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2.5. Putting Complex Data into Flat Files

In our discussions of so-called "flat files" we've so far been storing, retrieving, and manipulating only that most basic of datatypes: the humble string. What can you do if you want to store more complex data, such as lists, hashes, or deeply nested data structures using references?

The answer is to convert whatever it is you want to store into a string. Technically that's known as marshalling or serializing the data. The Perl Module List[11] has a section that lists several Perl modules that implement data marshalling.

[11]The Perl Module List can be found at

We're going to take a look at two of the most popular modules, Data::Dumper and Storable, and see how we can use them to put some fizz into our flat files. These techniques are also applicable to storing complex Perl data structures in relational databases using the DBI, so pay attention.

2.5.1. The Perl Data::Dumper Module

The Data::Dumper module takes a list of Perl variables and writes their values out in the form of Perl code, which will recreate the original values, no matter how complex, when executed.

This module allows you to dump the state of a Perl program in a readable form quickly and easily. It also allows you to restore the program state by simply executing the dumped code using eval() or do().

The easiest way to describe what happens is to show you a quick example:

#!/usr/bin/perl -w
# ch02/marshal/datadumpertest: Creates some Perl variables and dumps them out.
#                              Then, we reset the values of the variables and
#                              eval the dumped ones ...

use Data::Dumper;

### Customise Data::Dumper's output style
### Refer to Data::Dumper documentation for full details
if ($ARGV[0] eq 'flat') {
    $Data::Dumper::Indent = 0;
    $Data::Dumper::Useqq  = 1;
$Data::Dumper::Purity = 1;

### Create some Perl variables
my $megalith  = 'Stonehenge';
my $districts = [ 'Wiltshire', 'Orkney', 'Dorset' ];
### Print them out
print "Initial Values: \$megalith  = " . $megalith . "\n" .
      "                \$districts = [ ". join(", ", @$districts) . " ]\n\n";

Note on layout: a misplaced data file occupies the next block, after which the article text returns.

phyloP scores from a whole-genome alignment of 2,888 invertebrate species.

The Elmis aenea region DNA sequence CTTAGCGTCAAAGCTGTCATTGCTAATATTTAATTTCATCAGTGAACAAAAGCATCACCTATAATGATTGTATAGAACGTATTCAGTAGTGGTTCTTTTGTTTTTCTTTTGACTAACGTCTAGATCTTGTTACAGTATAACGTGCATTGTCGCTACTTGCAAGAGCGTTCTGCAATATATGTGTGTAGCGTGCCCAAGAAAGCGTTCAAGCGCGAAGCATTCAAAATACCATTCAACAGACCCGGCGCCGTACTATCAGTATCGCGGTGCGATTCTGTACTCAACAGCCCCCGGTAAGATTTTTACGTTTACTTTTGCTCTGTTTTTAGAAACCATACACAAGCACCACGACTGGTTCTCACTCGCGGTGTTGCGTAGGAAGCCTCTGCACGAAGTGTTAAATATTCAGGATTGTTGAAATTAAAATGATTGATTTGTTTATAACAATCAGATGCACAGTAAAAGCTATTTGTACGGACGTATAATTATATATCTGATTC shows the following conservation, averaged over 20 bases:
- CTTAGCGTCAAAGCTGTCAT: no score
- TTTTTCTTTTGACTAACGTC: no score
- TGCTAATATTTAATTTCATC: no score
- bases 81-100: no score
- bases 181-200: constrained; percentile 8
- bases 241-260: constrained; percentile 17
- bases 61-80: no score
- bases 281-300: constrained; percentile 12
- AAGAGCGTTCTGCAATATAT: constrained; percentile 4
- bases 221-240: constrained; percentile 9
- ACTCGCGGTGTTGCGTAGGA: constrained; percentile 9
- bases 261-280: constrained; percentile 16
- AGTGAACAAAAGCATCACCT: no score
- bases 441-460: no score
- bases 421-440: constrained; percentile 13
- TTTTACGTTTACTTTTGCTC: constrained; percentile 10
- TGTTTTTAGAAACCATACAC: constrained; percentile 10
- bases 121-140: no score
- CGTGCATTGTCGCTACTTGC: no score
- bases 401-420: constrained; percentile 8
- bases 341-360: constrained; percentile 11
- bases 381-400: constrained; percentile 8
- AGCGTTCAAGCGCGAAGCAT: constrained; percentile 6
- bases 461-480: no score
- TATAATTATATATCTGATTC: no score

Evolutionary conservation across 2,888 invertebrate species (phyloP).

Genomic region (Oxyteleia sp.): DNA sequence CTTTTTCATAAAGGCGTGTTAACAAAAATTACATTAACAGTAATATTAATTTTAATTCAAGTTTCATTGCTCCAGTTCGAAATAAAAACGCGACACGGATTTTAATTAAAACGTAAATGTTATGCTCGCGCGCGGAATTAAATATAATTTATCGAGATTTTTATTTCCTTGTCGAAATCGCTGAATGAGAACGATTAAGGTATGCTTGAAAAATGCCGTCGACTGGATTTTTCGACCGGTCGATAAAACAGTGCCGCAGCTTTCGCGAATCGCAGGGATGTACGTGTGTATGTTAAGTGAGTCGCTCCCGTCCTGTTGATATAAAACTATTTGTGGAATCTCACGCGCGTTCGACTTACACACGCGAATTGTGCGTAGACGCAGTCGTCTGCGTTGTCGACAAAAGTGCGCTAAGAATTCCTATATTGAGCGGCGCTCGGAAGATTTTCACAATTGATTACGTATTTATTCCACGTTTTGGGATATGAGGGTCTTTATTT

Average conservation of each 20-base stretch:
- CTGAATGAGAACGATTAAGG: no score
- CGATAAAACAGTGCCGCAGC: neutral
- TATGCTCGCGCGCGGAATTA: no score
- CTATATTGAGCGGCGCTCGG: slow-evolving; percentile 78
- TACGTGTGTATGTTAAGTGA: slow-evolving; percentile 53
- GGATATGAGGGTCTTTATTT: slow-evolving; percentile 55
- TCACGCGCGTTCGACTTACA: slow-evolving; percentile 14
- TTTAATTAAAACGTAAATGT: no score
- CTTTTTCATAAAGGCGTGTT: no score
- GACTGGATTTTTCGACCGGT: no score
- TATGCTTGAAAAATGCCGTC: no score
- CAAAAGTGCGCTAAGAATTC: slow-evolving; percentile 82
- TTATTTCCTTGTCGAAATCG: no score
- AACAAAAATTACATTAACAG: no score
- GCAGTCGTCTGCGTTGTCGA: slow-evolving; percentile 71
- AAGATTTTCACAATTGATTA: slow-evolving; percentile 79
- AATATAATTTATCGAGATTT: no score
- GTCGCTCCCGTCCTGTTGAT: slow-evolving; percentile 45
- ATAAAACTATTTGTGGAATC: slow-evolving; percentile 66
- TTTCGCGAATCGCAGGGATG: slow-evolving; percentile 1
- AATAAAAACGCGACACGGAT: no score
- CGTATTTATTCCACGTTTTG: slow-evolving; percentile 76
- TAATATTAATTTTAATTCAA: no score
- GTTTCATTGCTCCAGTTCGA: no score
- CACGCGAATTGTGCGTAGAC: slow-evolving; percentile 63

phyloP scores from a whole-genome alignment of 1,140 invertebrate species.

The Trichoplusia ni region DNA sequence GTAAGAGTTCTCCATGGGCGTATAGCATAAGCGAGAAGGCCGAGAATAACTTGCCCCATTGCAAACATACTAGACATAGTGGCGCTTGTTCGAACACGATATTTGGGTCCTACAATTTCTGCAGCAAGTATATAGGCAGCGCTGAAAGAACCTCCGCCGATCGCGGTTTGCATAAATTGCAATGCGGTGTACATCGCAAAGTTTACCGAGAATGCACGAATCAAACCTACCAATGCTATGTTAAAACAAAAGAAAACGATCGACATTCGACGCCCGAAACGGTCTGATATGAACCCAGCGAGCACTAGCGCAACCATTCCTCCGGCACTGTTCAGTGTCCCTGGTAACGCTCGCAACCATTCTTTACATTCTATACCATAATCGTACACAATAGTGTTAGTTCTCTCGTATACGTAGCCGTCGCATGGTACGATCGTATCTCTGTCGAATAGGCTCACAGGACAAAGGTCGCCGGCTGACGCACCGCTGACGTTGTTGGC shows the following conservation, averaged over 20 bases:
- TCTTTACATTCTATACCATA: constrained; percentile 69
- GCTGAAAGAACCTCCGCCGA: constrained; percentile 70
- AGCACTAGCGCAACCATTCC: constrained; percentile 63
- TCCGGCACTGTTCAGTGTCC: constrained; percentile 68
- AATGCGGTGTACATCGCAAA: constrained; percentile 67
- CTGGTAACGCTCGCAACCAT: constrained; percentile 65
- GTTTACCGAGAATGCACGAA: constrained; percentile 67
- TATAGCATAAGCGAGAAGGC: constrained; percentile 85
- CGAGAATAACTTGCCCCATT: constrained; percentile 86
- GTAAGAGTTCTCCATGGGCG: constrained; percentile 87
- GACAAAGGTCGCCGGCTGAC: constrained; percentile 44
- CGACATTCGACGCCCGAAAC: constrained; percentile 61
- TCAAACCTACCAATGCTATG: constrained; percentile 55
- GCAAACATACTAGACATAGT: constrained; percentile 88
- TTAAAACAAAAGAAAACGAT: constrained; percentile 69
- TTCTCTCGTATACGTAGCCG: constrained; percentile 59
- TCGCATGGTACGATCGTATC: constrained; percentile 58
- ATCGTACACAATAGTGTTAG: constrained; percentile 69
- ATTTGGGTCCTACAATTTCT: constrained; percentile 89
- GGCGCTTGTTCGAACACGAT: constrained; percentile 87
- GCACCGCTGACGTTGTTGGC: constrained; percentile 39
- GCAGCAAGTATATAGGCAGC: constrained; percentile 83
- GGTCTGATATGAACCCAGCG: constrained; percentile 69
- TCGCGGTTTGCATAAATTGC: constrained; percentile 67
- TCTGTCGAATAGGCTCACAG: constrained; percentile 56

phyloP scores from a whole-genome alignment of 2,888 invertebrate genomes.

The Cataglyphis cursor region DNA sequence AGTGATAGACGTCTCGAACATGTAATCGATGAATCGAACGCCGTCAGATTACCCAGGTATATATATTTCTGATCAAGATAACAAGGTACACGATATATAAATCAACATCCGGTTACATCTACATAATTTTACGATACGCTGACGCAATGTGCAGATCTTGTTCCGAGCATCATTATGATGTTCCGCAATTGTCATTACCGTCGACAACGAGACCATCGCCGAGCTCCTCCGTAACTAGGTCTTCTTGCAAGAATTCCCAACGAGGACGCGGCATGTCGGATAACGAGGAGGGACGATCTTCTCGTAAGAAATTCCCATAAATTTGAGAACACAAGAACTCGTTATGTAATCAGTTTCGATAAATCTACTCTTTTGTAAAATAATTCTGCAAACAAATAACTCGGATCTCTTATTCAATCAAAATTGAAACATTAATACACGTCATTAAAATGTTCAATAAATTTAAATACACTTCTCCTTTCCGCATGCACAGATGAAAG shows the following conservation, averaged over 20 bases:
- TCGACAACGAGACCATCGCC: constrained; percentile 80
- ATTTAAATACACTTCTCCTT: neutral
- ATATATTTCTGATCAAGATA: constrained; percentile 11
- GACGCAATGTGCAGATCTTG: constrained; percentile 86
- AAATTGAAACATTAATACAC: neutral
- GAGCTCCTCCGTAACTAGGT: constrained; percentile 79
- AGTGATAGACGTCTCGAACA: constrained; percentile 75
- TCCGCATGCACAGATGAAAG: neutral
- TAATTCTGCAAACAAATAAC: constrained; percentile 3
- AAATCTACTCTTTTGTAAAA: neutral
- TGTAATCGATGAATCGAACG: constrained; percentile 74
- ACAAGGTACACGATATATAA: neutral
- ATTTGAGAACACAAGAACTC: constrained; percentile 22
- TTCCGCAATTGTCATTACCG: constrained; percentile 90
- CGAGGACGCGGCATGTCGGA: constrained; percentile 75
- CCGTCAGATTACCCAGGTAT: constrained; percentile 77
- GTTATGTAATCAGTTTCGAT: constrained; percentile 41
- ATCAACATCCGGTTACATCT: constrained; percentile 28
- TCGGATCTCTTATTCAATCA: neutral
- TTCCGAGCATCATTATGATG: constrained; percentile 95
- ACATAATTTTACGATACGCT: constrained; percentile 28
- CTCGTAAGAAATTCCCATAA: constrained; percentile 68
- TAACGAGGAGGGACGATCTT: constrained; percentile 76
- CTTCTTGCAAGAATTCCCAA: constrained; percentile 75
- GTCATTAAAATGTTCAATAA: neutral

### Create a new Data::Dumper object from the database
my $dumper = Data::Dumper->new( [    $megalith, $districts  ],
                                [ qw( megalith  districts ) ] );

### Dump the Perl values out into a variable
my $dumpedValues = $dumper->Dump();

### Show what Data::Dumper has made of the variables!
print "Perl code produced by Data::Dumper:\n";
print $dumpedValues . "\n";

### Reset the variables to rubbish values
$megalith = 'Blah! Blah!';
$districts = [ 'Alderaan', 'Mordor', 'The Moon' ];

### Print out the rubbish values
print "Rubbish Values: \$megalith  = " . $megalith . "\n" .
      "                \$districts = [ ". join(", ", @$districts) . " ]\n\n";

### Eval the file to load up the Perl variables
eval $dumpedValues;
die if $@;

### Display the re-loaded values
print "Re-loaded Values: \$megalith  = " . $megalith . "\n" .
      "                  \$districts = [ ". join(", ", @$districts) . " ]\n\n";


This example simply initializes two Perl variables and prints their values. It then creates a Data::Dumper object with those values, changes the original values, and prints the new ones just to prove we aren't cheating. Finally, it evals the results of $dumper->Dump(), which stuffs the original stored values back into the variables. Again, we print it all out just to doubly convince you there's no sleight-of-hand going on:

Initial Values: $megalith  = Stonehenge
                $districts = [ Wiltshire, Orkney, Dorset ]

Perl code produced by Data::Dumper:
$megalith = 'Stonehenge';
$districts = [

Rubbish Values: $megalith  = Blah! Blah!
                $districts = [ Alderaan, Mordor, The Moon ]
Re-loaded Values: $megalith  = Stonehenge
                  $districts = [ Wiltshire, Orkney, Dorset ]

So how do we use Data::Dumper to add fizz to our flat files? Well, first of all we have to ask Data::Dumper to produce flat output, that is, output with no newlines. We do that by setting two package global variables:

$Data::Dumper::Indent = 0;  # don't use newlines to layout the output
$Data::Dumper::Useqq  = 1;  # use double quoted strings with "\n" escapes

In our test program, we can do that by running the program with flat as an argument. Here's the relevant part of the output when we do that:

$megalith = "Stonehenge";$districts = ["Wiltshire","Orkney","Dorset"];

Now we can modify our previous scan (select), insert, update, and delete scripts to use Data::Dumper to format the records instead of the join() or pack() functions we used before. Instead of split() or unpack() , we now use eval to unpack the records.

Here's just the main loop of the update script we used earlier (the rest of the script is unchanged except for the addition of a use Data::Dumper; line at the top and setting the Data::Dumper variables as described above):

### Scan through all the entries for the desired site
while ( <MEGADATA> ) {

    ### Quick pre-check for maximum performance:
    ### Skip the record if the site name doesn't appear